Places like Tasmania need to be able to match that if they want to get beneficial outcomes from working with large new enterprises/industries.

    I am suggesting a mechanism which isn’t very ‘democratic’ either, in the sense that what is being being proposed is a long term marketing campaign that will shape public consciousness not with open debate, but a propaganda push that gets everyone on side with an agenda that represents quite small third party thinking and policy.

    I am saying to the protest constituency that right now represents almost no one but itself, if it wants to shift the way the state does business with a convincing vision of a sustainable industry development future, it has to consult the stakeholders, develop some plausible policy and then sell, sell, sell, so that it does get traction in the popular realm and institutionally.

    And if the homosexual lobby can do it, so can they.

    If they leave it to The Greens, it will immediately become politically partisan, contentious and be limited to pretty much the protest constituency, of around 13-15% of the electorate, which just won’t get over the line. Big change has to be a broad consensus; i.e., something of a compromise.

    That is how the Singaporeans do it. Hawke and Keating did similar transformative stuff in the ’80s, but those days are well and truly over with the ALP. And one is unlikely to get much sense out of the Lib/Nats at the moment, as they are all over the place like a dog’s breakfast.

    Institutional politics is in sufficient disarray to make the corporate sectional interest marketing and PR system the last structure standing that can actually do anything coherent. You don’t have to like it, but it palpably works.

  7. john hayward

    September 30, 2017 at 6:57 pm

    My dear Christopher, if your idea of a “firm and almost corruption free country ” is one where critics are typically bankrupted by libel suits from the aggrieved government, you have largely confirmed my point.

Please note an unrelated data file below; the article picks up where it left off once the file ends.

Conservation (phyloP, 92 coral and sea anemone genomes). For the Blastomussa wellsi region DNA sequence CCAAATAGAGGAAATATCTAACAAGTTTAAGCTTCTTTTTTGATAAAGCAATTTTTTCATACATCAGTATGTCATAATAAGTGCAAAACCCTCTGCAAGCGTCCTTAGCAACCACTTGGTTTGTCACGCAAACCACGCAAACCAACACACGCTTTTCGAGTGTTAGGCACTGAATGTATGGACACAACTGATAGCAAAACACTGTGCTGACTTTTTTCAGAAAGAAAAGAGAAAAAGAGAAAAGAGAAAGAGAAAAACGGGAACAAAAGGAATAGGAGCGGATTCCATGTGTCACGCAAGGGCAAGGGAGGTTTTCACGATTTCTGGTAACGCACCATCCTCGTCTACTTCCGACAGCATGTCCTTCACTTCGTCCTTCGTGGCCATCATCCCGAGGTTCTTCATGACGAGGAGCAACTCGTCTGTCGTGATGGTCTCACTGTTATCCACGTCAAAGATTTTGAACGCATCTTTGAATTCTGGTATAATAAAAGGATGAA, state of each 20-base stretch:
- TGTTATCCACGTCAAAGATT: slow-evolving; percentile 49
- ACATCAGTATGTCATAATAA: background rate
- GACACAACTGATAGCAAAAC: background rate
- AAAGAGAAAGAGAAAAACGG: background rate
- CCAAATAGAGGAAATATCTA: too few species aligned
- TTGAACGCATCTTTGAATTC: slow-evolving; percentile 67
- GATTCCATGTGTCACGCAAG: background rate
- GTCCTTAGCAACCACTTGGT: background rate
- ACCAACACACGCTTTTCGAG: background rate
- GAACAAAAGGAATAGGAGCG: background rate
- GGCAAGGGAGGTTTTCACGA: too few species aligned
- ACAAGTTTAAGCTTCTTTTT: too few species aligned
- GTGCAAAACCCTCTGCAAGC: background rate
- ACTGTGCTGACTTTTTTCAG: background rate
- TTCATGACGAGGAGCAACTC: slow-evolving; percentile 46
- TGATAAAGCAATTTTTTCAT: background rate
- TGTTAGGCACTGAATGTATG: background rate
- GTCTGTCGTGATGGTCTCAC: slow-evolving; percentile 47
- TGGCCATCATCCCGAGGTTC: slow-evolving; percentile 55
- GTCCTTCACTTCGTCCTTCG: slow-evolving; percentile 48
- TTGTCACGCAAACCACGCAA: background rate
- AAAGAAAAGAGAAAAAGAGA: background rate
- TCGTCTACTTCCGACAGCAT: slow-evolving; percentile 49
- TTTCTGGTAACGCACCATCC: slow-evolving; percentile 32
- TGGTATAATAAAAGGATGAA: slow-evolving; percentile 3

In democracies, governments are expected to serve the public as a whole rather than the Trump class exclusively.

    John Hayward

  8. Christopher Eastman-Nagle

    September 30, 2017 at 4:38 pm

    My dear John, you do rather let your prejudices do the talking rather than your powers of observation, like actually reading the material properly.

    You addressed absolutely nothing of what I said, which was how to construct some kind of real grass roots consensus around managing powerful economic forces, that had some hope of delivering sustainable governance outcomes.

    I put some context around how Singaporeans do business and why their system of firm and almost corruption free governance of very powerful forces works, and how it can work here. I only mentioned it because Fragrance Boy comes from Singapore

    And I mentioned the homosexual lobby effort as an illustration of how tiny groups can shift public opinion to great effect. And they have. I could just as easily have mentioned the tobacco and fossil fuel industries. It is the same copy book.

    It is not a copy book I am fond of, but in the light of the fact that in places like Australia, there is a very low and crude level of mass political engagement, even at election times, it makes sense to go down that road, if you want an agenda to get up; especially on a non partisan basis.